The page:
Dick Smith was irritated. He was jay-walking, in a rush before the staff meeting. Now an old gal was obstructing the gap he had targeted between two idling vehicles. The traffic was already starting to move again. Something about her reminded him of his own mother – long dead – and some filial guilt over the neglect that had taken place in her last years suddenly washed over him. Maybe it was the hawk-like schnoz, slightly red and drippy. He bumped into her and she stumbled slightly; grabbed his elbow in a painful pincer grip. He glanced down at the unsettlingly intense, rheumy eyes.

“Let me help you,” he mumbled.

“Want to help me, do you? Look like I need it, do I?”

Rude old cow, he thought.

“Let’s just move, shall we. It wasn’t a question. He pushed against her bony rump, as if she were a misbehaving dog..

“Don’t shove me, young man.” She moaned. “My bag, I’ve dropped it!”

He glanced back with mounting frustration. He wanted to get back to his office, where he could discipline…He spotted the crumpled yellow sack a little way back. Unceremoniously, he pushed the old lady onto the curb and doubled back to scoop it up.


The truck came out of nowhere, like a bat out of hell. As Dick clutched the yellow bag to his chest he felt an almighty impact, immense pain, and the crunch of ribs as red claws seem to reach for his innards.


“Ah, Baba – you brought us another one!”

There was a raucous squawk and Dick’s encrusted eyes opened in horror.

An enormous chicken stood over him, its head cocked to the side, a glassy orange eye focused on him. Its beak was slightly open and it reeked of decay and filth.

He gulped. “Where am I? He tried to move, but his broken body wouldn’t let him. He could smell his own panic.


“The miserable sod speaks.”

A rope ladder dropped down from the chicken’s back and as Dick glanced upwards in exquisite agony, two cloven hooves, followed by two hairy appendages started their descent. He was looking up into the arse of a nightmare.

“What do we have here?” The oily voice was deeply unpleasant and emanated from the Pan-like creature. What was that stench?

“Great Mother, what’s going on?” He felt like crying.

“Why did the chicken cross the road?”

“Why did…ahh,” he blubbered.

“I’m not your mama.”

“No, I … grrrsh.” Saliva was drooling down his chin. The pain in his chest increased and he grasped at his top pocket for his heart medication.

“Too late for that. But what an interesting tin you have there.”

The devil pried the tin from Dick’s clenched fist and popped it open. He discarded the small white pills with a snort. Then he poured the rest of the contents from the box into his palm and proffered it to Dick.

“Care to tell me about this?”

Pain and desperation fought for dominance in Dick’s muddled mind.

“My daughter’s baby teeth,” he sobbed.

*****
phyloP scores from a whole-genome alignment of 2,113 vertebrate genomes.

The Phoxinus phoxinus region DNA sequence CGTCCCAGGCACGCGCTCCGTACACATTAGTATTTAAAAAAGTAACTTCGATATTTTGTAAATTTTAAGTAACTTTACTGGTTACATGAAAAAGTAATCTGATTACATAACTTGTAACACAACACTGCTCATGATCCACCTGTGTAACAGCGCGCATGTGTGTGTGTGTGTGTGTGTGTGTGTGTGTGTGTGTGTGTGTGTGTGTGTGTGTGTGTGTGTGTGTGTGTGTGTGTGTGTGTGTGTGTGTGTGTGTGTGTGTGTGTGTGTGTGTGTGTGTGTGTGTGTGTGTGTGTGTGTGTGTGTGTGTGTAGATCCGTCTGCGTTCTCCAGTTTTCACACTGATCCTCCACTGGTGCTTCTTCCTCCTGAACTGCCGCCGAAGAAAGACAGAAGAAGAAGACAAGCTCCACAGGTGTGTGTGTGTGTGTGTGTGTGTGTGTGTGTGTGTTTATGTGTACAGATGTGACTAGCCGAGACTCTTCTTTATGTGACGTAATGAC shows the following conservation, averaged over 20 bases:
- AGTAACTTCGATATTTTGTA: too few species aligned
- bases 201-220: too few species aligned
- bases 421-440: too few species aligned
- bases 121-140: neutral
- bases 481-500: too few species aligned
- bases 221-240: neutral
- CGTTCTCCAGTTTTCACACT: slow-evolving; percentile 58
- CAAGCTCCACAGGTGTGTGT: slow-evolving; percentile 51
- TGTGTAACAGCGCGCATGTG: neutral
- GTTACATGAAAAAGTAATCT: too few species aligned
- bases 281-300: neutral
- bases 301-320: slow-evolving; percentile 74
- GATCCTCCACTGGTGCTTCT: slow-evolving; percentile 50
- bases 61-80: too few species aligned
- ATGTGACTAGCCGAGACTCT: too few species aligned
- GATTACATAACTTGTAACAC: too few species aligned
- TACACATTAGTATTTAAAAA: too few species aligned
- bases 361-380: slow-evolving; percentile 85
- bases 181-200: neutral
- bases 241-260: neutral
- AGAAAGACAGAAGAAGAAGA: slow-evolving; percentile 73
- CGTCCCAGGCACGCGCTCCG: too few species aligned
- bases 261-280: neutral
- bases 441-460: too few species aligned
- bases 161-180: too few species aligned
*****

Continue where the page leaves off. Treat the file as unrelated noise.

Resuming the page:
“Ah, but we know that’s not true, don’t we? And the jelly tots? Who were they for?”

“Who are you? Why am I here? Help, someone help me,” he bellowed.


As if by magic, a nurse appeared. It was a handsome fellow in a mint-green cover-all.

“Mr. Smith: you are awake. You’ve been in a bad accident. Here, drink this. It will help with the pain. I need to adjust your drip.”

Dick shuddered. It was going to be okay; he was just hallucinating. But when the nurse smiled at him he bared black rotten teeth. Sharp, pointy ones. Nothing was ever going to be fine again.


“We just need a few things from you and then you’ll be free to go.”

“What? What do you need? Can I call someone? I need to call someone!”

“I’m afraid not. We’re a one-stop service. Drink this now.” The nurse held a beaker with yellow liquid to his bleeding lips.


“No, no. You need to swallow. He pried his jaws open with expert fingers and poured the vile stuff in. He had to swallow or choke. Dick tried to push the nurse away, but with every painful squirm he seemed to grow weaker.

“Stop resisting!” There was an unearthly creak and the nurse hopped onto his chest like a monkey, pinning down his arms with splayed, webbed feet.

He struggled to breathe, his arms flailed.


“That will do, Vomit: let’s adjust the cadmium and sulphur ratio. No dandelion or lemon rind. He’ll need the roughage later.” The cloven-footed beast was back.

“Mister Dick. Here’s what’s gonna happen now. This crane will position you nicely. See that splendid arch over there?”

Dick struggled to keep his head upright, his eyes bulging. The curved claw pointed at an enormous shark mouth, gaping like a wet wound in the distance. The teeth shimmered in the twilight.


Mechanical buzzing alerted Dick to the machine fastening manacles around his arms and legs. He was swung over a deep ditch that had opened up next to the gurney. At the bottom he could see people, trussed like him, neatly lined up, their bare nether parts swinging in the hot miasmic breeze. There was a wailing and a gnashing of teeth. A conveyor ran beneath them, towards the shark maw. His fevered mind replayed a butcher shop window full of cooked Peking duck he had once seen in his youth.


The conveyor was full of yellow bricks that glimmered golden in the dim light.

“Now void your bowels and help us build The Way. We will keep feeding you until eternity, or until The Way is done. Then you’ll get your reward. This is just an amuse-bouche.”


My first try for a Flash Fiction Challenge: Right vs. Wrong, Terrible Minds.